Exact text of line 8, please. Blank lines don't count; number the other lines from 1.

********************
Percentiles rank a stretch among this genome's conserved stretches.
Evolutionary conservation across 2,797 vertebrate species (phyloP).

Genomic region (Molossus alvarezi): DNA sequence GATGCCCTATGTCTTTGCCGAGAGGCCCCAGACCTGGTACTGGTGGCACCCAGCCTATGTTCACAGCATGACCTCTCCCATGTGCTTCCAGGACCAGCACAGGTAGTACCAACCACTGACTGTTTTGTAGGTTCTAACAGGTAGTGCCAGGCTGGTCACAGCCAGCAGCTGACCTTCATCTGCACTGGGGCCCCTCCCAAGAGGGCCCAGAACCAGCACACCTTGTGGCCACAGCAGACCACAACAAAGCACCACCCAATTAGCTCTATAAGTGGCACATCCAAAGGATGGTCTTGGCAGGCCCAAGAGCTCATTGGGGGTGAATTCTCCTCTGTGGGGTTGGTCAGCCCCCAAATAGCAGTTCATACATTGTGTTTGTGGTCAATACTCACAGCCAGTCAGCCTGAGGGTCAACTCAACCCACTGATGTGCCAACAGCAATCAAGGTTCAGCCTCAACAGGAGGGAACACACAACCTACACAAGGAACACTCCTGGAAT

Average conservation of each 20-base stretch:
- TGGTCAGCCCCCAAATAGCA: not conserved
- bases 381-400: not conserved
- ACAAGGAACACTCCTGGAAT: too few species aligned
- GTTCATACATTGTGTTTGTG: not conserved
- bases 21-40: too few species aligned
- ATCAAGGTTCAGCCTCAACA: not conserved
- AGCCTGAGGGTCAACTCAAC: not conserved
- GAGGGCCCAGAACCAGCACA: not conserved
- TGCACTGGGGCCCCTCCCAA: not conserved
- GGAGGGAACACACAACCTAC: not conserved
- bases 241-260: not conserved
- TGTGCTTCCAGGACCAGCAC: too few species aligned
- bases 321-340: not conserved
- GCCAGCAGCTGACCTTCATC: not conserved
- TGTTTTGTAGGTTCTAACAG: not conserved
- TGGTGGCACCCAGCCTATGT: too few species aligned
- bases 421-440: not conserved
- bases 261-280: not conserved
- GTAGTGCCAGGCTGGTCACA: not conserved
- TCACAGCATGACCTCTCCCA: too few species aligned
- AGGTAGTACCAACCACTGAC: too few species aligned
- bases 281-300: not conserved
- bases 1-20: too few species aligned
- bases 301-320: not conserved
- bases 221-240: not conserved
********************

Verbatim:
- GTTCATACATTGTGTTTGTG: not conserved